Chief Solutions Officer,
Executive Spotlight: Bryan Eckle, Chief Solutions Officer of cBEYONData
As chief solutions officer of cBEYONData, Bryan Eckle guides the consulting team in helping clients streamline operations. Throughout his career, he has led the implementation of people, processes and technology to support customer financial management, procurement, budget and data analytics initiatives.
In a recent interview with the Potomac Officers Club, Eckle spotlighted the executives who have inspired him, revealed his core values and shared his insights on innovating in today’s contracting landscape.
Read the full interview below.
Who are the executives that have inspired you the most over the course of your career?
My career began at EDS, which had a very hierarchical culture. An executive in another division at the time, John Link, saw that I had acquired some unique multidimensional data/technology skills and realized that though I was short on years of experience, I made up for it with my unique knowledge set. Despite my lack of experience, John provided me with major roles in multiple projects. After a big project went live, he bought me a racquetball racquet. What started as a small gesture became a big motivator, a way to build teamwork outside the office and a lesson in how to reward talent through both opportunity and recognition.
Chuck Faughnan, someone we brought in as an advisor at Summit2Sea, helped me understand the importance of codifying and living by our shared corporate values. We did well with culture at our size, but there was a risk to keeping it as we grew. Chuck inspired me to see that the values necessary to grow and scale a business are empowering decision makers throughout an organization and keeping the cultural ethos intact.
What are the core values that you believe are essential to build a great team and establish a foundation to drive success in such a competitive industry?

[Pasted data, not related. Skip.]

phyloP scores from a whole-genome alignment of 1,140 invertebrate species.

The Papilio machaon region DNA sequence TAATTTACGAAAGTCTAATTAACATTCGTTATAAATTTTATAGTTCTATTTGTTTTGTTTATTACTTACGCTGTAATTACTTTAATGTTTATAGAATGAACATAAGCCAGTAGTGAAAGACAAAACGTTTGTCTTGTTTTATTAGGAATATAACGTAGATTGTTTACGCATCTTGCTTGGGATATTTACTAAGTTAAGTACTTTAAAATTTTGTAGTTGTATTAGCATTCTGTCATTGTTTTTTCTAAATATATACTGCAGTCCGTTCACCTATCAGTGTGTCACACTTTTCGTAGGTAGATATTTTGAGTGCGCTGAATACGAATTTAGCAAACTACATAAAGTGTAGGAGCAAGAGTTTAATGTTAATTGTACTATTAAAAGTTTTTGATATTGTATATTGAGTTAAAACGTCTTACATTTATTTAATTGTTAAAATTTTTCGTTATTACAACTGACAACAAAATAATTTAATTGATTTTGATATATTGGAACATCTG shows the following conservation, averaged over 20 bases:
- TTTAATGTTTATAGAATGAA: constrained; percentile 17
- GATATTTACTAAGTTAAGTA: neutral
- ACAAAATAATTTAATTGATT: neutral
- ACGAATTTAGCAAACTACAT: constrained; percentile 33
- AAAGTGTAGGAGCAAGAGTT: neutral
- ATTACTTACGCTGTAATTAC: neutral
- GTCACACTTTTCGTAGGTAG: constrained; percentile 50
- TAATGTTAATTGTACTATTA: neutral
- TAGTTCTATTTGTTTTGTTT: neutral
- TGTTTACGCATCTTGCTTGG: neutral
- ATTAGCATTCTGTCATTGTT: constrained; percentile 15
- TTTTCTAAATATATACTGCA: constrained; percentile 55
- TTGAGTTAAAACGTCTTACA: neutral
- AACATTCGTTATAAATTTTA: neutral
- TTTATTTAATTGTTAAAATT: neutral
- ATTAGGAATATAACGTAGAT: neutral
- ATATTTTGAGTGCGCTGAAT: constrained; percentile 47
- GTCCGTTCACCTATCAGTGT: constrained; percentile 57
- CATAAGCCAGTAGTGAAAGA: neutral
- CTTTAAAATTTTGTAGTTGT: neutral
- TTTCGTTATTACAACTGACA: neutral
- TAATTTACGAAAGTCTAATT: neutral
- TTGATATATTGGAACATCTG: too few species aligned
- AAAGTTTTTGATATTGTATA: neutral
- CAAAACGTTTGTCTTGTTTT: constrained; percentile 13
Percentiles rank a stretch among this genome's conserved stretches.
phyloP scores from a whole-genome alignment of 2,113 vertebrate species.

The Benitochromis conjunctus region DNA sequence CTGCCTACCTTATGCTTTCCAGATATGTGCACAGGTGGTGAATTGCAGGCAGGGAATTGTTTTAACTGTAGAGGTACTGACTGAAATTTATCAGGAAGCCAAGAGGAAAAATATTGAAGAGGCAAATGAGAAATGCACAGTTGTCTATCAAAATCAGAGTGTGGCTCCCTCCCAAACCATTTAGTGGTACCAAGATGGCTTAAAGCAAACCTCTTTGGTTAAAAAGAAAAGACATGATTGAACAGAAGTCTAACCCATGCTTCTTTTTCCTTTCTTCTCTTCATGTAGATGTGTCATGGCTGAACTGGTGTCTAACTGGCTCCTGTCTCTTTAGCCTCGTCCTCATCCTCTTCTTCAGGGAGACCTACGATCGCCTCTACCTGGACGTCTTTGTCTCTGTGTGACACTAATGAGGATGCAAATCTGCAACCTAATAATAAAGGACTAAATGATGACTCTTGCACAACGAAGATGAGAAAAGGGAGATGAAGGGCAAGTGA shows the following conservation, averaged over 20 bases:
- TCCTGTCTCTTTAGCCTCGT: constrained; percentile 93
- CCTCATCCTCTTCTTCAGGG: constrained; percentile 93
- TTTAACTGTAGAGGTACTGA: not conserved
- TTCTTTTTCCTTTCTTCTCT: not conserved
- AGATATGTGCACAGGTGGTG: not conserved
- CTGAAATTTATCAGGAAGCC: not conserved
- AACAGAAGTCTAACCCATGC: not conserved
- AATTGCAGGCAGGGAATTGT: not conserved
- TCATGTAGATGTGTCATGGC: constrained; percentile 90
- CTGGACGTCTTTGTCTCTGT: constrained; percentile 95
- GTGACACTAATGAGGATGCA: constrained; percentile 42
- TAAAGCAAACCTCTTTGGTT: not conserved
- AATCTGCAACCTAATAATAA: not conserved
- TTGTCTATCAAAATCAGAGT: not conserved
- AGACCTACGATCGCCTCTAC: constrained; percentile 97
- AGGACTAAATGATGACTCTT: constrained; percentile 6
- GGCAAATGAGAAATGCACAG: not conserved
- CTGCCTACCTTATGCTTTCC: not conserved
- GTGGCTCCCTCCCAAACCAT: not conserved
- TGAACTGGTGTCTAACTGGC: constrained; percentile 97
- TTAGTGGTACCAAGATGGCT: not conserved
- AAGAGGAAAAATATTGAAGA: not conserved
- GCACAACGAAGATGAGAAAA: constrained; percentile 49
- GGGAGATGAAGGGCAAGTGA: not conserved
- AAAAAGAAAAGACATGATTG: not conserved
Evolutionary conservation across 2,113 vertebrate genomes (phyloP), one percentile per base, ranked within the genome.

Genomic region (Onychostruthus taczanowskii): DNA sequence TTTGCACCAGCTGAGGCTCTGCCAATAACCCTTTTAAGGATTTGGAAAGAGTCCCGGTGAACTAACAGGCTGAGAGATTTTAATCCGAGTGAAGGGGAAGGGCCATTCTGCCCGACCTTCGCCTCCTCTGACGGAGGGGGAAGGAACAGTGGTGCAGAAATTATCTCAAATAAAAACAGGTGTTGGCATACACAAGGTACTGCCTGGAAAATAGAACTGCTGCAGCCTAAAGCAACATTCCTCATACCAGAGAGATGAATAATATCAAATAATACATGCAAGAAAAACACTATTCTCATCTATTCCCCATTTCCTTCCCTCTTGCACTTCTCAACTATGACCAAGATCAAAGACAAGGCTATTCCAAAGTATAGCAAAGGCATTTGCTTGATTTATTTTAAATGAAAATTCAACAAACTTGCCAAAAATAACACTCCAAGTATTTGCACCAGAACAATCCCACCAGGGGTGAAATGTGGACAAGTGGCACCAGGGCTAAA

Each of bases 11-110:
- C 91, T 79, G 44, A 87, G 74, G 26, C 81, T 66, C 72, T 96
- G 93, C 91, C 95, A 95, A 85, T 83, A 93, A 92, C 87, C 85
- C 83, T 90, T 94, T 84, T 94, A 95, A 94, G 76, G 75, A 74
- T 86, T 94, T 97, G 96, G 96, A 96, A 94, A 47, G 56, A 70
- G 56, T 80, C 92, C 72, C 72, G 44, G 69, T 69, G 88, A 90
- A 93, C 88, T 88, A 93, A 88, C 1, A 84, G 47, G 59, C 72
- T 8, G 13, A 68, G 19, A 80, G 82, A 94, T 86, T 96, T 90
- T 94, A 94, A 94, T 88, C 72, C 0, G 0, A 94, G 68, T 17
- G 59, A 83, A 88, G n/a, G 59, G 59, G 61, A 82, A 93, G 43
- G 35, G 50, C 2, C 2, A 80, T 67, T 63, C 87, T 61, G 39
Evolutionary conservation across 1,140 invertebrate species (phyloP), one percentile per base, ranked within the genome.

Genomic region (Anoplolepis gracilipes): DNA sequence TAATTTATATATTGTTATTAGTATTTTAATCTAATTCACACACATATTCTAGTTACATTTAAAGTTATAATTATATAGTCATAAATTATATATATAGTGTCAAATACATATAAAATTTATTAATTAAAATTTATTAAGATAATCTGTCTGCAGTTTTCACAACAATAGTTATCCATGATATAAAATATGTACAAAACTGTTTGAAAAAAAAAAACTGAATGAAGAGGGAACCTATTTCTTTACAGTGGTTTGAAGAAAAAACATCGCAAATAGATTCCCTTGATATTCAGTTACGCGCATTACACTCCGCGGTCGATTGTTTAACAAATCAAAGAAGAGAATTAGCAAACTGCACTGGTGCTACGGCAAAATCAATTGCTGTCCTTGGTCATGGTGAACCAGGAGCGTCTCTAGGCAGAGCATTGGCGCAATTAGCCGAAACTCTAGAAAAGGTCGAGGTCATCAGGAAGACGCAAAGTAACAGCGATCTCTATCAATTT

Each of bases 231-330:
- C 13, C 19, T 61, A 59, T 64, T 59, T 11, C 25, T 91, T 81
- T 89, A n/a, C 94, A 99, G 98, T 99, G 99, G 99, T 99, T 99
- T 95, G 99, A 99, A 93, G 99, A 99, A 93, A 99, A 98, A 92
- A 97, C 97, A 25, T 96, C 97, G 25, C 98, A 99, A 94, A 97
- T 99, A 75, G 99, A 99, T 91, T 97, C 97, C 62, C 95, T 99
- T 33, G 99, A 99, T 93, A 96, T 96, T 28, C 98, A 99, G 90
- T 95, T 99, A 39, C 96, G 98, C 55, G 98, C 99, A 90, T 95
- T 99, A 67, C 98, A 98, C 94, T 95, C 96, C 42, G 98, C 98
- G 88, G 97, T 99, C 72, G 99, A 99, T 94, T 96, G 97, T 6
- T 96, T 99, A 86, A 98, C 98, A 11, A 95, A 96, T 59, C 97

It all starts with integrity – without trust, nothing else matters. From there, a client mission focus, adaptability, a continual improvement mindset and teamwork round out my top values. It’s not enough to simply write down values in a document or web page without going further. An organization must live these values in how it hires, incentivizes and makes decisions across all levels of the firm.
How would you advise someone entering our industry to build their resume and advance their careers to be in the best position in the years to come?
First, I think you need to know yourself. Find the right combination of your interests, innate skills and motivation to grow and demand for those skills. Be a doer by improving or building new things. Strike the right balance of functional, technical and soft skills. Be able to put yourself in the shoes of your client, manager, teammates or team members. Show more than tell. Be a critical thinker, but never bring a problem to anyone without a recommendation of how you would solve it.
With emerging technology influencing the federal government and industry more by the day, what are some of the challenges on the business side of innovation that aren’t always discussed as often as they should be?
Where I see projects fall short is in defining success up front and failing to plan for what happens next – whether it be success or failure. There is a lot of talk about emerging technologies in conferences, but less action towards outcomes that truly deliver results to the federal government. Take the first step, but have a plan and define the definition of success. Get started, measure against that definition of success in an iterative way and plan for what you will do next in either scenario.
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